At Cardiovascular Medicine, we want to make care as convenient as possible. To this end, we offer several in-office peripheral vascular services in our state-of-the-art procedural lab. Our lab features one of the most technologically advanced vascular imaging systems available in an office setting. Using high-tech equipment, our experienced cardiovascular physician specialists can detect and treat peripheral vascular disease on an outpatient basis.
When to See an Interventional Cardiologist
Peripheral vascular conditions occur when your peripheral arteries are narrowed or blocked, resulting in a lack of adequate blood flow. This can lead to painful symptoms, as well as put you at risk for serious complications such as amputation or stroke. Therefore, if you are at risk for peripheral arterial disease or are experiencing possible symptoms, it’s important to make an appointment to explore what’s going on. We can assess:
To examine your peripheral arteries, we use angiography, an imaging technique that uses X-ray and contrast dye to see how efficiently blood is flowing. The contrast dye provides improved visualization so we can identify areas of narrowing or blockage. We use minimally-invasive procedures to detect abnormalities in your extremities and kidneys, including:
Peripheral Vascular Treatments
We are proud to offer peripheral vascular services in-office to treat your narrowed or blocked peripheral arteries. By providing these services in our office, our patients experience the convenience of a safe, accessible environment, along with a predictable schedule and a lower cost. Our procedures are minimally-invasive and allow you to return to your normal activities sooner. Discover more about our procedural lab treatments.
Peripheral Vascular Intervention Procedures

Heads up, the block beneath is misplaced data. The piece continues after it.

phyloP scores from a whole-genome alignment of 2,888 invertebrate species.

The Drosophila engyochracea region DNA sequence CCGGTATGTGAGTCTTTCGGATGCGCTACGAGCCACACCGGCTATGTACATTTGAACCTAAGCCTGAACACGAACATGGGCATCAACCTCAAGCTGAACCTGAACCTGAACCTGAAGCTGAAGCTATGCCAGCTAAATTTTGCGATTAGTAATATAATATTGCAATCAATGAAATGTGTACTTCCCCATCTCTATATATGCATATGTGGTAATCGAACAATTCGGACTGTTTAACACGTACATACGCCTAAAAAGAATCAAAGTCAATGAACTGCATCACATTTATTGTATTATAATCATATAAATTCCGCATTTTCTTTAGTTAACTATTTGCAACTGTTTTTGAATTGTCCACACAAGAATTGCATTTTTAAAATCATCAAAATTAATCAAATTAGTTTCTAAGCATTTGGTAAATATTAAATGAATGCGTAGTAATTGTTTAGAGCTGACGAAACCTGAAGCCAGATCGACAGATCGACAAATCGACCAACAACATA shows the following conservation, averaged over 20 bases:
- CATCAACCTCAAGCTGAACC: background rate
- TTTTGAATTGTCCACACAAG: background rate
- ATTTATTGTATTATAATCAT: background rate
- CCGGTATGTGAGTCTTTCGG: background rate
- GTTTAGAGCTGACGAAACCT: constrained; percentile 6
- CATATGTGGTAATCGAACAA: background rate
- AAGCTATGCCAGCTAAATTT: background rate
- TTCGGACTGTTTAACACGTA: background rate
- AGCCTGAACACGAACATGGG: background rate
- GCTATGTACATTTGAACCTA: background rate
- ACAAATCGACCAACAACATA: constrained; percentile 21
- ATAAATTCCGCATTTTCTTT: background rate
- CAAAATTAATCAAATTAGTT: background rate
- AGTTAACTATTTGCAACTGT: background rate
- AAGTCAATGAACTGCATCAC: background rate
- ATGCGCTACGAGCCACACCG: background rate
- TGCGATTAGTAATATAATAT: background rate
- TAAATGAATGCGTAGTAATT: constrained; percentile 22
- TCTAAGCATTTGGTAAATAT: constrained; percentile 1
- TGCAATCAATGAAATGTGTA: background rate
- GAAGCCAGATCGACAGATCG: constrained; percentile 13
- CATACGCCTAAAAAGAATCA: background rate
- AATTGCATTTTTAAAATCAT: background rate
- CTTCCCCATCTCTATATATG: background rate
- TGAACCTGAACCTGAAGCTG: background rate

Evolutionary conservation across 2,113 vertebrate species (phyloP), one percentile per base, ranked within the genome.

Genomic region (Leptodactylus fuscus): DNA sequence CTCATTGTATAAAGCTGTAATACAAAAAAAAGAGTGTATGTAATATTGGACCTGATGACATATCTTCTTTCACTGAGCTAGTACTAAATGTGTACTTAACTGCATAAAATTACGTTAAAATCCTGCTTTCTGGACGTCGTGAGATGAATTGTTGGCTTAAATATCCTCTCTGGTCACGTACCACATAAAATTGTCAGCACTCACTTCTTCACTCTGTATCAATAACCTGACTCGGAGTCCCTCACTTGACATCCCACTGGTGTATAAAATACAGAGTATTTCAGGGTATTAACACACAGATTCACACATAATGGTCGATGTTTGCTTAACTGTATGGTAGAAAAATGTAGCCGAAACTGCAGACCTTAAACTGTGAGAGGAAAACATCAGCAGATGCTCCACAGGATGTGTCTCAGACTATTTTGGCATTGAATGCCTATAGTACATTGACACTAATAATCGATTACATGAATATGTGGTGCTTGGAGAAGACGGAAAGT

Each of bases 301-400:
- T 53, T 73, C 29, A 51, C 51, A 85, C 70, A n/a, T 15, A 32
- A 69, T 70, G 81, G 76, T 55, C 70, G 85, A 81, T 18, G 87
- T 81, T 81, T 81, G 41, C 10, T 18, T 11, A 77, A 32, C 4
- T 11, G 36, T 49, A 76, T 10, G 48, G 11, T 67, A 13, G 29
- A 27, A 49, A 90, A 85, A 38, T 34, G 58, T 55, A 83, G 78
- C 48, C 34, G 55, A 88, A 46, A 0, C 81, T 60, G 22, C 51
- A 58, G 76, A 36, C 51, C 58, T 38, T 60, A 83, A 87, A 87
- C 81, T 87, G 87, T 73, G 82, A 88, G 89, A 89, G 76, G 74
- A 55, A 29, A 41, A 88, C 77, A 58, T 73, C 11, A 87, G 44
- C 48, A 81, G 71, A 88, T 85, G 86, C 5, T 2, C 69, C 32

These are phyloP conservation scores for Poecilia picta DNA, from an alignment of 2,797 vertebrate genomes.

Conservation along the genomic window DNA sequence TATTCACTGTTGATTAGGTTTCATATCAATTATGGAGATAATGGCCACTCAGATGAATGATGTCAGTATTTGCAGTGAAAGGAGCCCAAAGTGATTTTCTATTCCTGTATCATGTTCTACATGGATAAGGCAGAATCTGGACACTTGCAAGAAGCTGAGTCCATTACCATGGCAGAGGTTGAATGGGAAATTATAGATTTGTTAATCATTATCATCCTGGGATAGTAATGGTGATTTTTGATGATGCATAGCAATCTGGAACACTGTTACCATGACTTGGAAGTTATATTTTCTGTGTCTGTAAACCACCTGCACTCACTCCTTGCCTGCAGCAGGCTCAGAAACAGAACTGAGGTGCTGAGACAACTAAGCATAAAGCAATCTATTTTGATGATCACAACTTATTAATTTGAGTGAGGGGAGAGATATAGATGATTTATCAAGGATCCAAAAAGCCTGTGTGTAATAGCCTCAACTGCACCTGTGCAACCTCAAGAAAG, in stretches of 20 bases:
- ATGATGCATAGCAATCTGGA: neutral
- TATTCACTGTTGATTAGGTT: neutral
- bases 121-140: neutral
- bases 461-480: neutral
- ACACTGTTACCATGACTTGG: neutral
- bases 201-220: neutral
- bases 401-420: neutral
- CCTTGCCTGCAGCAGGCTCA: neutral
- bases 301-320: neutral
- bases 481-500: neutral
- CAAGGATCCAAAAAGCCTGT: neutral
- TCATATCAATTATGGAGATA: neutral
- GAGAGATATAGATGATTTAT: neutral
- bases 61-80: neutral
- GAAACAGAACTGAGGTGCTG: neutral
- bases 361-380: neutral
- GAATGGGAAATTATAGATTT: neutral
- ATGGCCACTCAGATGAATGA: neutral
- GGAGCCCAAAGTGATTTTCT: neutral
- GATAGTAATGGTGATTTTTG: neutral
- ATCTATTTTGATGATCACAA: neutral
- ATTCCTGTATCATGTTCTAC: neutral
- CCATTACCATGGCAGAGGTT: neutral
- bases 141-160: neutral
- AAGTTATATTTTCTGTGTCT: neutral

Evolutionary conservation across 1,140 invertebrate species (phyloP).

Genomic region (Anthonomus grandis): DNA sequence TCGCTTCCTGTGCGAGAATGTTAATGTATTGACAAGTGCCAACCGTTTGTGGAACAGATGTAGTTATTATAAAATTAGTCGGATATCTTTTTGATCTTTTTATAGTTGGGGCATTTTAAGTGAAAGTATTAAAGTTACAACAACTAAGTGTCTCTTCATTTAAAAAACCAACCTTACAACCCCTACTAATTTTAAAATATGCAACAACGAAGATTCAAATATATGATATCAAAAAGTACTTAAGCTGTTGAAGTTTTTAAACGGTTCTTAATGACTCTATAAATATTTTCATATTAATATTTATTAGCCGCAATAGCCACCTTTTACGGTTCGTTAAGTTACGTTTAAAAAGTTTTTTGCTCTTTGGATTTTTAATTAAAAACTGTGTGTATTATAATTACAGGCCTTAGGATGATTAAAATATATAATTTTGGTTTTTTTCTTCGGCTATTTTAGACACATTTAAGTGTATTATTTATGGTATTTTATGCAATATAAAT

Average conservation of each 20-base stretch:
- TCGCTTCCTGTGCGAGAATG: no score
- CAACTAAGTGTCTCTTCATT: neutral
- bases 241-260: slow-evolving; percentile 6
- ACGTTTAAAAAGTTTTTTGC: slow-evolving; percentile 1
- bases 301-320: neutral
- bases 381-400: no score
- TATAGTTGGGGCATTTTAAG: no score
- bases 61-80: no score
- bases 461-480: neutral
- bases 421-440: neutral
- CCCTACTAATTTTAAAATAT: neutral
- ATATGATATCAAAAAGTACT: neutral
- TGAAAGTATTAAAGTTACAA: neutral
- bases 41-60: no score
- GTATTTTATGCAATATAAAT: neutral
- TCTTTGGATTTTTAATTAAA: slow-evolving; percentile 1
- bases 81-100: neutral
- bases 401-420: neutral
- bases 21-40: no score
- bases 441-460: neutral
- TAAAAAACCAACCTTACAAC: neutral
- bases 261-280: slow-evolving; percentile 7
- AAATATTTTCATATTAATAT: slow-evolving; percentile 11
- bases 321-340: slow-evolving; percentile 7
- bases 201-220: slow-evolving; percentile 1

What is Peripheral Vascular Intervention?
Narrowed or blocked arteries in your arms, legs, and trunk result in reduced blood flow, interfering with healthy circulation, is known as peripheral vascular intervention. Often caused by peripheral vascular disease, this condition can cause issues such as leg pain, kidney problems, high blood pressure, or even stroke. Alleviating these symptoms involves opening the blocked peripheral arteries with treatments known as peripheral vascular intervention procedures.
We offer two minimally-invasive peripheral vascular intervention procedures: peripheral angioplasty and peripheral atherectomy. These procedures are performed in our office, and they can be done independently or in combination.
Peripheral vascular interventions help open up your arteries to improve blood flow. We recommend the procedures for those who have narrowed or blocked arteries from plaque buildup inside the artery walls.
When plaque, composed of fatty deposits, accumulates in blood vessels, it is a condition known as atherosclerosis. Left untreated, atherosclerosis can lead to serious complications. Having peripheral vascular intervention procedures can help prevent the condition from progressing and help you feel better again.